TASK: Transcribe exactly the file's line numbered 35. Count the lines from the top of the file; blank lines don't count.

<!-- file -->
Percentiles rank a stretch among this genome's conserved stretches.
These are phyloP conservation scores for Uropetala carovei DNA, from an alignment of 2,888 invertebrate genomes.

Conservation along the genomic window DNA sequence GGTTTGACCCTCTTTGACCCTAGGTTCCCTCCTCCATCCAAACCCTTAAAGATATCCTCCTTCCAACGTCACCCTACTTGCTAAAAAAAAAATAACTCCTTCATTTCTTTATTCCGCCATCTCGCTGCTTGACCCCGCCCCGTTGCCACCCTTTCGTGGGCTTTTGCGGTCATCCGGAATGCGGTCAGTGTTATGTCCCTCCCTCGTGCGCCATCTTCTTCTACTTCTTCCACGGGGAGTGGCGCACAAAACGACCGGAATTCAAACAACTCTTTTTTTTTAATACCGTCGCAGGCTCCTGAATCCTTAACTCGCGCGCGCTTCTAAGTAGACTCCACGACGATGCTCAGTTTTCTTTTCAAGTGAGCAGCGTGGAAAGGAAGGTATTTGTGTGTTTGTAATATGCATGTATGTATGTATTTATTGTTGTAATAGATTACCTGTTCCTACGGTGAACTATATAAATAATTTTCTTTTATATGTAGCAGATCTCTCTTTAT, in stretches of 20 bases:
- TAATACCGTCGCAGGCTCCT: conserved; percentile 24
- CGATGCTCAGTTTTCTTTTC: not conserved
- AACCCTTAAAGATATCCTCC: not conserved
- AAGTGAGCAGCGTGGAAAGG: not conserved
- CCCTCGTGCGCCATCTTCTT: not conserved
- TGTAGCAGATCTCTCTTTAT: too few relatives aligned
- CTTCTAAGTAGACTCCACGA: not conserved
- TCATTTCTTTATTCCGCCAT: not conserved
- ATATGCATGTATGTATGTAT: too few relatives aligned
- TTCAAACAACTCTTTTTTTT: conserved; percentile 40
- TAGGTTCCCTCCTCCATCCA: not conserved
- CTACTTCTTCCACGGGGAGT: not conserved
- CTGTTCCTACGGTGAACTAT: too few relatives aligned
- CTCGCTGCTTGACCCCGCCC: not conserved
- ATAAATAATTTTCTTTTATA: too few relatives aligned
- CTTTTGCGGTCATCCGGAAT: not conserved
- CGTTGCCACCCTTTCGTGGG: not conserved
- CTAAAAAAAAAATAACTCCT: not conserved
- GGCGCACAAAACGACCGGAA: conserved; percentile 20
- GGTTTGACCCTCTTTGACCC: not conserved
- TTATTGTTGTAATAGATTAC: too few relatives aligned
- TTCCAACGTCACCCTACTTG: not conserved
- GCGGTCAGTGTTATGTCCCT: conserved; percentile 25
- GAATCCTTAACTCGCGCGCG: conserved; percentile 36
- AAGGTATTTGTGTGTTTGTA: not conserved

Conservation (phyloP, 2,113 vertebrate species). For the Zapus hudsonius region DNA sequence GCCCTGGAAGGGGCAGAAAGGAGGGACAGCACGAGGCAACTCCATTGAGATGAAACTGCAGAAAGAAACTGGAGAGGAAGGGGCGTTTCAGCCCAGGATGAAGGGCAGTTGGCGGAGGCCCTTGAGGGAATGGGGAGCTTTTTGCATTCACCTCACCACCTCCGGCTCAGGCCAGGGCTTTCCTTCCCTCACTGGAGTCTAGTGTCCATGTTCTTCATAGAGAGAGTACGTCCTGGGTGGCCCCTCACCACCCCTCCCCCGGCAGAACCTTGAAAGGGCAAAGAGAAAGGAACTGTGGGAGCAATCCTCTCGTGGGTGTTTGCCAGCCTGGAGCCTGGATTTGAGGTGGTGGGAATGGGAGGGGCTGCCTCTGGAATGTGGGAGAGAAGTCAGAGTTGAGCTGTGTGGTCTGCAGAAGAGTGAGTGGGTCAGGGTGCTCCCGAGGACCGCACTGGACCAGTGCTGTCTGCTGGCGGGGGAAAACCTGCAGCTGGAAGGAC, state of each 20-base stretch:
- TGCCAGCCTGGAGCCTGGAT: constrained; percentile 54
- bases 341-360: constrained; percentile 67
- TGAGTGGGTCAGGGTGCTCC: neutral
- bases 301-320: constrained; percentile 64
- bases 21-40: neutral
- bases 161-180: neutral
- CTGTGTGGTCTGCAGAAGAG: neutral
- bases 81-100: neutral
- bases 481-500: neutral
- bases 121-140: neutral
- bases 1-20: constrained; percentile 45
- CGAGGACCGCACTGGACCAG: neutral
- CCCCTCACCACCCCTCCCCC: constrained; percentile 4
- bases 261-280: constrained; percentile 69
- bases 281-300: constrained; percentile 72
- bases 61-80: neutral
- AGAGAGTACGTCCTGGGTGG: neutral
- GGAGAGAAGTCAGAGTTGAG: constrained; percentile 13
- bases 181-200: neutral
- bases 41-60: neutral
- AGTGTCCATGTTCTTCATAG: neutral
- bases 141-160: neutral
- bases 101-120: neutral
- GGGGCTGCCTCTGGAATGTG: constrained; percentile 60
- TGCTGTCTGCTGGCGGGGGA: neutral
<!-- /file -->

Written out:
- bases 161-180: neutral